150 tigers left

Today, approximately 150 tigers live in the semi-tropical forests and grasslands of the Terai, a lowland zone south of the Himalayan range on the border between Nepal and India. If nothing is done soon, within the next ten to twenty years none will be left.


The world population of tigers living in natural habitat is estimated between 1.300 and 3.200. No one knows exactly, but whatever the number is, it is small in comparison to the 20.000 tigers living in captivity (in zoos, circuses, etc.).

Around 1850 about 100.000 tigers roamed the forests of Asia. Today only a fraction (7%) of their former territory is left. The Terai is one of the regions where remaining forests and grasslands provide a habitat for the Bengal tiger (Panthera tigris tigris ), the subspecies inhabiting the Indian subcontinent. Large-scale deforestation and poaching are the main causes of the dramatic decline of tiger populations.

Can the tiger be saved?

During the Global Tiger Initiative in St. Petersburg in 2010, all ‘tiger countries’ – including Nepal – have signed an agreement to double the number of tigers in 2022. The Nepalese Department of National Parks and Wildlife Conservation (DNPWC), in cooperation with World Wildlife Fund Nepal (WWF-NP) and the National Trust for Nature Conservation (NTNC) are working together to reach this ambitious goal.


Nepal wants to have doubled the number of adult tigers to about 250 by 2022. The sharp decline from poaching now seems under control – a great achievement indeed. But the big question is: how to double the number of remaining tigers within a rather short period of time? Certainly no easy task.


A substantial expansion of the habitat of the tiger in the period till 2022 does not seem realistic: the human population pressure in southern Nepal is simply too high.

A more realistic option is to optimize existing tiger habitat within the current boundaries of the national parks, their buffer zones and corridors to increase the ‘carrying capacity’. In simple terms: if we are able to accommodate higher prey availability, the tiger population will grow.

Himalayan Tiger Foundation supports

But… how to optimize the habitat for the tiger?
This requires active and innovative habitat management based on research. The Himalayan Tiger Foundation’s support is focussed on Bardiya National Park (970 km2) connected with Banke National Park, established in 2010 (550 km2). Both parks form a large natural area in southwest Nepal.

Research is necessary because there are still many ‘unknowns’:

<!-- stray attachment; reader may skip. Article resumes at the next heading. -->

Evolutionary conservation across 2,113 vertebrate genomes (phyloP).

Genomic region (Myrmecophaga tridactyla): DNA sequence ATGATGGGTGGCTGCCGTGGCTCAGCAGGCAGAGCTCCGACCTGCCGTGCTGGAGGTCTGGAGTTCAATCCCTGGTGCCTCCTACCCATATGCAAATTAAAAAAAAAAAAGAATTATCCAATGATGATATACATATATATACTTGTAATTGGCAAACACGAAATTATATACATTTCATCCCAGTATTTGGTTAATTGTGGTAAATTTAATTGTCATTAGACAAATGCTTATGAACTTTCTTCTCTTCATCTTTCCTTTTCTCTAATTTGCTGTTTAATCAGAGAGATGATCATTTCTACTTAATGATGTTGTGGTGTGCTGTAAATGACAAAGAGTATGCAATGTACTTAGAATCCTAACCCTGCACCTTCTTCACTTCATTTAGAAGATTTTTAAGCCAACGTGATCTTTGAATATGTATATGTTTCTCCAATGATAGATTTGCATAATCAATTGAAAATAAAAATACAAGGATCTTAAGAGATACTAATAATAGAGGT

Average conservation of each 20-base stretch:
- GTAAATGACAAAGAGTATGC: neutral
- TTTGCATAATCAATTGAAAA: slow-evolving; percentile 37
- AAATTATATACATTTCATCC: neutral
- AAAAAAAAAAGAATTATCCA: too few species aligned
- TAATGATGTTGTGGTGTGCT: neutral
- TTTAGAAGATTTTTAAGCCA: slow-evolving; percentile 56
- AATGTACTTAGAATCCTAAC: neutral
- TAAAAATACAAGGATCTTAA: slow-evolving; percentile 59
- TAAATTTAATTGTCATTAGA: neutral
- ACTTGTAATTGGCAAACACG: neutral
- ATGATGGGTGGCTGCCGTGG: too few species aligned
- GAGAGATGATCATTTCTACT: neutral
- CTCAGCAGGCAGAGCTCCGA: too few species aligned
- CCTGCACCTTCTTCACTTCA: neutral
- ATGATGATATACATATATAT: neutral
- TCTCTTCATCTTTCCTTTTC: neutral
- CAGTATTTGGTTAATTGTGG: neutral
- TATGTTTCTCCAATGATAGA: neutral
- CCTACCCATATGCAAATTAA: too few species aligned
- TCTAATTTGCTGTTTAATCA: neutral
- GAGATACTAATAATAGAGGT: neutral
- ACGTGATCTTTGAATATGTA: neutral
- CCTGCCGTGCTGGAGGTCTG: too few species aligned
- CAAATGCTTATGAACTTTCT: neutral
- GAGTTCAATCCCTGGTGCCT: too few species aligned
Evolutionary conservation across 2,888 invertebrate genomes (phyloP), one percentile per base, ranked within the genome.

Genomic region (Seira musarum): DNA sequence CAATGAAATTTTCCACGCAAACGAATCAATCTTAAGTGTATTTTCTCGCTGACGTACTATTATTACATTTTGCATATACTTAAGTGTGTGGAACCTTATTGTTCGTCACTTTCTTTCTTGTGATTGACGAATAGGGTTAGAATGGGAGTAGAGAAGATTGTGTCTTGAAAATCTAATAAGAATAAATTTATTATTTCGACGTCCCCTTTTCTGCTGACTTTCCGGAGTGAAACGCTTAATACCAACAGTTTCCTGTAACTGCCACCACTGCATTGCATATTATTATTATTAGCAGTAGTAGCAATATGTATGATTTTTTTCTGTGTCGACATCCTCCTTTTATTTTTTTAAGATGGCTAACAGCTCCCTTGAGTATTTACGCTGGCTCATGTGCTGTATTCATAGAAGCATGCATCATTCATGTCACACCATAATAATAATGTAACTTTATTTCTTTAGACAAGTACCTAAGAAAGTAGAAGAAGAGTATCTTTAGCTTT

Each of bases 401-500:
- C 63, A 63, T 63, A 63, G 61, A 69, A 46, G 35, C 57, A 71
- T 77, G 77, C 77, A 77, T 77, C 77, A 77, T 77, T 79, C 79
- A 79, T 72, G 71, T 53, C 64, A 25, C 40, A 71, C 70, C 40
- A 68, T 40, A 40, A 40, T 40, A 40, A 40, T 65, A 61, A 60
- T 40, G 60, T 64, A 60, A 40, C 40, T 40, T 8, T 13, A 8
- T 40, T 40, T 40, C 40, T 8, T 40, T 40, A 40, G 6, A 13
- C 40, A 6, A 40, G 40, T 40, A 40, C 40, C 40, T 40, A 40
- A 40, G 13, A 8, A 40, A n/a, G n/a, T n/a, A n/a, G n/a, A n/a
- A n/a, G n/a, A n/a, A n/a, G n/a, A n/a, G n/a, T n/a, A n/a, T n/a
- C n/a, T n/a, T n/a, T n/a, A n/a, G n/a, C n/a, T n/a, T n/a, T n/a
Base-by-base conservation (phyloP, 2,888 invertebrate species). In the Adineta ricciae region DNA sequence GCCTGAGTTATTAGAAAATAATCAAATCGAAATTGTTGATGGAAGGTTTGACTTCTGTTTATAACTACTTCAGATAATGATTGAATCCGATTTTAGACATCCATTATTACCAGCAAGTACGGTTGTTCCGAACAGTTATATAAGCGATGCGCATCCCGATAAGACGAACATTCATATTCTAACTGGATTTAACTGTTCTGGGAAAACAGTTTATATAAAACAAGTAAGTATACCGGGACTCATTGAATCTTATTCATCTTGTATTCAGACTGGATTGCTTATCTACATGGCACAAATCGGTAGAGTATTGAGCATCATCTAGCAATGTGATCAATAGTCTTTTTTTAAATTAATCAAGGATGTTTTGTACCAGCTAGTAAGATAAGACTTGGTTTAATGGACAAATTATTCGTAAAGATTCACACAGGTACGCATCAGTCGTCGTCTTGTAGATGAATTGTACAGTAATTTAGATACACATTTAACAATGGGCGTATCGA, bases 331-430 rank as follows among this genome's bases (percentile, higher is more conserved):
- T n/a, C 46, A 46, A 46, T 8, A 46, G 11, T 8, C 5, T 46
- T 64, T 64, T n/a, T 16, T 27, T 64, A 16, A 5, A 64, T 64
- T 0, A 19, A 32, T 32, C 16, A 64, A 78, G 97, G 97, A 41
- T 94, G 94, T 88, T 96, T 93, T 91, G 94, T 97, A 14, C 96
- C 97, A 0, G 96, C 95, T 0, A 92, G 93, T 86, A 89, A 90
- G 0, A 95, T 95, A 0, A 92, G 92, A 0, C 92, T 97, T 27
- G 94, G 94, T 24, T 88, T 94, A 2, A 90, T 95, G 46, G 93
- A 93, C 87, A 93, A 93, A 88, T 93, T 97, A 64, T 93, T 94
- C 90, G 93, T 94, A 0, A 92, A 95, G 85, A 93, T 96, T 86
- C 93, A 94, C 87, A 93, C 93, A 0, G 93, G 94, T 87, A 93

• Do the Karnali and Babai rivers provide sufficient water in the long run to sustain grasslands in Bardiya? Banke is a rather dry area – can it be transformed into a tiger-haven too?
  • Why and how was tiger habitat lost and can this process be reversed?
  • Can doubling the number of deer double the number of tigers?
  • And how to create more and better grasslands (grazing lawns)?
  • What role can mega-herbivores like wild elephant, rhino and Gaur play in maintaining tiger habitat?
  • How to understand and mitigate the Human Wildlife Conflict?

To double the number of tigers answers have to be found and actions undertaken on above issues. Therefore the Himalayan Tiger Foundation has initiated the 2xT Support Programs, focussing on ‘Research’ and ‘Action’.

Both programs have been developed in close consultation with the Department of National Parks and Wildlife Conservation (DNPWC) and the National Trust for Nature Conservation (NTNC), in cooperation with University of Wageningen, the University of Leiden (both in The Netherlands) and University of Antwerp (Belgium).

Our aim

The Himalayan Tiger Foundation aims to structurally strengthen the research and management capacity of Nepali institutions dealing with nature conservation in general and tiger conservation in particular.

The Himalayan Tiger Foundation invites young and bright Nepalese conservation officers to do a PhD-study on 2xT research issues at a European university. The fieldwork will be done in Bardiya and Banke National Parks and its surrounding buffer zones and corridors.

Issuing Tiger Certificates

The 2xT Research & Action Support Programs runs from 2014 to 2022. The budget for the remaining period 2017 – 2022 is € 785.000. This covers the research and education expenses of five PhD-studies and a number of resulting conservation actions. The total of current commitments, expected subsidies and other contributions add up to € 150.000. To cover the remaining € 350.000 the Himalayan Tiger Foundation issues 140 Tiger Certificates, valued at EUR 2.500. The Foundation has charitable status in the Netherlands (ANBI) and Certificates are tax deductible.


Go here for an example of a Tiger Certificate